Collaborative Policymaking


Rising partisanship and polarization have made it increasingly difficult for legislators to engage in the bipartisan cooperation necessary for effective policymaking. While much of this dysfunction stems from entrenched national problems – a polarizing electorate, flawed elections, and an increasingly corrosive media environment – other causes originate from within our legislatures themselves.

In Best Practices for Collaborative Policymaking: Learning from Power-Sharing Arrangements in State Legislatures, FairVote and the Bipartisan Policy Center examine power-sharing agreements in state legislatures in order to draw lessons about bipartisan cooperation. The report identifies two factors that significantly impact the prospects for collaboration: the level of majority party control over the agenda, and the strength of personal relationships across party lines. It recommends specific reforms that can help legislators to bridge the growing ideological divide and work together for the good of their constituents.

Accompanying the report is an overview of the status of legislative rules impacting collaboration in the 50 states.

To view the 50-state database of legislative rules that can help foster collaboration, click here: Legislative Rules Database.

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Clearing a Path for Collaborative Legislation


Control over the legislative agenda allows majority party leaders to block inclusive legislation in favor of partisan outcomes. Often, majority party leaders use their control of the agenda to block legislation that does not enjoy the support of a majority or more within their caucus, and, as a result, legislation that would receive the support of bipartisan majorities in the full chamber can be kept from the floor, in favor of partisan alternatives.


Wider adoption of rules and practices that decentralize agenda-setting power in order to clear a path for collaborative solutions. While most chambers give control over the agenda to the majority party or majority party leaders, other have adopted procedures that decentralize control over the agenda, empowering collaboration and the inclusion of both parties in the policymaking process. Rules and practices that can decentralize control of the agenda fall into three categories:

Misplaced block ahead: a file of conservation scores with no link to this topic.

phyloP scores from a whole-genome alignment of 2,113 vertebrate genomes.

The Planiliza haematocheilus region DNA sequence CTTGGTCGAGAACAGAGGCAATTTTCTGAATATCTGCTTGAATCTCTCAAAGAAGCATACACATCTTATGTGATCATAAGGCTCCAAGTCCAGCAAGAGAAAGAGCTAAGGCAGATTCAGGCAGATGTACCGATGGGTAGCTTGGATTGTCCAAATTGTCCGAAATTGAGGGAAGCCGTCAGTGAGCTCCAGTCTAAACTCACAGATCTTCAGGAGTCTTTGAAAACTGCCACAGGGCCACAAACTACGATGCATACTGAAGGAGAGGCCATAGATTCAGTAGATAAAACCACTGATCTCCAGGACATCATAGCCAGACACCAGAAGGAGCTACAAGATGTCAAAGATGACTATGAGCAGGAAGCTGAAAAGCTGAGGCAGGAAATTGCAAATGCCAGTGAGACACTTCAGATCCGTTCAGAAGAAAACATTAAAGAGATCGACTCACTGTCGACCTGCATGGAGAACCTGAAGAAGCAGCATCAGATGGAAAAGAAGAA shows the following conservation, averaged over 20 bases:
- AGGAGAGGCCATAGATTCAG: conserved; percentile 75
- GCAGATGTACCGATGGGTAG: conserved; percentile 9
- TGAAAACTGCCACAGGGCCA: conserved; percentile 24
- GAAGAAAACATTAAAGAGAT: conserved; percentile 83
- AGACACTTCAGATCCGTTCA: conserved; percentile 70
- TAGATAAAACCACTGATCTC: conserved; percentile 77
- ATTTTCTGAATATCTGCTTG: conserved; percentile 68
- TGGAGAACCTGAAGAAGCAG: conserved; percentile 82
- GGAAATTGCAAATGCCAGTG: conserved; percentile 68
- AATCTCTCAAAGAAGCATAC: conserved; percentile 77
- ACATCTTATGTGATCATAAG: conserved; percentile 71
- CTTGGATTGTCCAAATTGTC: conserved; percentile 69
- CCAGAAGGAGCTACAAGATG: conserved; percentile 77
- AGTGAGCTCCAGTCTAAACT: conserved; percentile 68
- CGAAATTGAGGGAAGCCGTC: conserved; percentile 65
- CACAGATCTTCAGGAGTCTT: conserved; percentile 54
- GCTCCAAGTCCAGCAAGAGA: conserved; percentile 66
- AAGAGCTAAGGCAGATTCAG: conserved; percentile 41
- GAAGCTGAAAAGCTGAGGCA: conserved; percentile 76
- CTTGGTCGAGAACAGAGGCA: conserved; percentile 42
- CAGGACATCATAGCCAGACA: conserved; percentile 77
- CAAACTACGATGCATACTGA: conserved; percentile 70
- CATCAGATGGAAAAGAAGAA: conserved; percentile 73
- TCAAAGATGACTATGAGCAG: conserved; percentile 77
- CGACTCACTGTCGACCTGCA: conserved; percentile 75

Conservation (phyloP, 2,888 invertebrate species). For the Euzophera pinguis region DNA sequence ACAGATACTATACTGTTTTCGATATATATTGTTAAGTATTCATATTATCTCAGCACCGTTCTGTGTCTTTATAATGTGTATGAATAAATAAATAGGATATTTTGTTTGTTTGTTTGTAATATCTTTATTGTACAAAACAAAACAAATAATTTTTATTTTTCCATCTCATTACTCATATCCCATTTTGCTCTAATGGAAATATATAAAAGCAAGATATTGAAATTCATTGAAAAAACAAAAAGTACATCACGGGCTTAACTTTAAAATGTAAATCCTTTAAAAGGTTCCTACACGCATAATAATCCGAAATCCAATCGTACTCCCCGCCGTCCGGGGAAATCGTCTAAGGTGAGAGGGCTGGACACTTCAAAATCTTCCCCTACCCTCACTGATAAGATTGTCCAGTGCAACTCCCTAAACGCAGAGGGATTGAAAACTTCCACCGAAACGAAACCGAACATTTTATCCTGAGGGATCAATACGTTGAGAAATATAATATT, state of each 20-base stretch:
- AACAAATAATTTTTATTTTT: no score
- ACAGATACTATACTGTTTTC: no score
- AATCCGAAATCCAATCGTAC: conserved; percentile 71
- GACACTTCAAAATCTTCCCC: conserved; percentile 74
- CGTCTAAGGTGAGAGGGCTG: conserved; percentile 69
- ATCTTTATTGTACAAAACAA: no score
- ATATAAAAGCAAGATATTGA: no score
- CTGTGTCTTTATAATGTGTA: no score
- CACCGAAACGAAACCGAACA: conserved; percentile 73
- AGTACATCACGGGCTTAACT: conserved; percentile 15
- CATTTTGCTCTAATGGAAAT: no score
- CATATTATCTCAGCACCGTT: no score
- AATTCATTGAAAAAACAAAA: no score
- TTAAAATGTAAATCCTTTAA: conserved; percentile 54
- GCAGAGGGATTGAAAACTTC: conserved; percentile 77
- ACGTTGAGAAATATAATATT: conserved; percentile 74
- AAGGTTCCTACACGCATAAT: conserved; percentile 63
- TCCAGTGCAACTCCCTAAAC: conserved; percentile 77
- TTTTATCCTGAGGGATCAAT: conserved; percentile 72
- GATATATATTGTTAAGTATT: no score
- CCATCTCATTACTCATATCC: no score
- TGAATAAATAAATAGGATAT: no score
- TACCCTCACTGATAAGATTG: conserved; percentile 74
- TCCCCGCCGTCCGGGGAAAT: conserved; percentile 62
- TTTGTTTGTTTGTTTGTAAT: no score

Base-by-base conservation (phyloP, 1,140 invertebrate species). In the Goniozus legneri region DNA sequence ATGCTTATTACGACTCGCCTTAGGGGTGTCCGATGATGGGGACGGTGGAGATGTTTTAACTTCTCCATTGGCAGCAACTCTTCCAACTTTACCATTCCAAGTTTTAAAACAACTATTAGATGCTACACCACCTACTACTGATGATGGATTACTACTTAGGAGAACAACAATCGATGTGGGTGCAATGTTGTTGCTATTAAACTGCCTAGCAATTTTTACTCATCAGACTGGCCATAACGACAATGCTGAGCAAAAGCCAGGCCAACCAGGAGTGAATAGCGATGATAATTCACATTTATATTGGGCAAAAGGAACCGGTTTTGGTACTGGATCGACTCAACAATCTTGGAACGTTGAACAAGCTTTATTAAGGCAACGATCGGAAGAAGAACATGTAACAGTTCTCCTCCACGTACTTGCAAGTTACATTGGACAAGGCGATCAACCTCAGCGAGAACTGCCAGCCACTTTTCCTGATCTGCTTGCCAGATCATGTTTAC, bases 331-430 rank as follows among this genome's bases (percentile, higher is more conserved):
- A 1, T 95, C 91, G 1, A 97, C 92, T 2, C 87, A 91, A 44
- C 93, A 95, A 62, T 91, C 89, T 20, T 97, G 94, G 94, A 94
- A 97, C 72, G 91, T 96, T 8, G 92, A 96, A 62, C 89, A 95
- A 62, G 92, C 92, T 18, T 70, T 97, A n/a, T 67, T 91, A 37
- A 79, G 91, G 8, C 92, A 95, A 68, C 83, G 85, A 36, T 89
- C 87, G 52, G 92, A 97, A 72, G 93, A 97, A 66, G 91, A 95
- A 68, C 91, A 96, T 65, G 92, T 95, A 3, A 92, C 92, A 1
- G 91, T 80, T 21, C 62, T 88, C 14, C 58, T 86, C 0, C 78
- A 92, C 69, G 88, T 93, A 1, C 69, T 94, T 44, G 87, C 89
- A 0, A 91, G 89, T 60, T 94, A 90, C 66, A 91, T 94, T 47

• Automatic advancement of bills: In many chambers, party leaders determine what bills will be heard in committee and which will be brought to the floor, but in others, committees are required to hear or report all bills, and bills reported from committee are automatically placed on the floor calendar for a vote. Together, these rules eliminate formal control over the agenda at both stages of the legislative process.
  • Majoritarian rules: Rules in some states allow majorities in committees and on the floor to place items on the legislative agenda, allowing bipartisan majorities to advance legislation regardless of the preferences of party leaders. Examples include discharge petitions, motions to advance an item on the floor calendar, and rules that allow a committee's members, to place items on the committee agenda.
  • Limits on majority party control of committee composition: In most chambers, committees play an important role in determining what legislation can be brought to the floor. Limits on the ability of majority party leadership to control the composition of committees and the selection of chairs help ensure that the minority will have a voice in this stage of the process, improving the prospects for bipartisan legislation.

Building Trust Across the Aisle


Bipartisan cooperation is unlikely without strong, civil relationships between legislators and legislative leaders of opposing parties. The report's case studies illustrate the importance of building relationships between legislators of opposing parties that are characterized by civility and trust, as a prerequisite to engaging in bipartisan collaboration. This is especially true of legislative leaders.


State chambers should take proactive steps to foster civility and trust. Collaborative policymaking requires that legislators with different ideals and perspectives be willing to engage one another in the deliberations and bargaining necessary for them to find common ground. In the absence of trust and civility, legislators are unlikely to see these negotiations through, or initiate them in the first place. Strategies for improving legislative relationships include:

  • Bipartisan social events: Legislators often identify social interaction between Republicans and Democrats as an effective way to build the sort of relationships on which collaboration can be built, outside of the pressure and antagonism that often typify their professional relations.
  • Educational initiatives: A number of organizations have developed educational initiatives that aim to foster civility and trust in the face of ideological differences. For example, the Next Generation initiative, a project of the National Institute for Civil Discourse, works with with state legislators in workshops that are designed to strengthen bipartisan relationships and equip legislators with the tools they need to improve the quality of discourse in their chamber.

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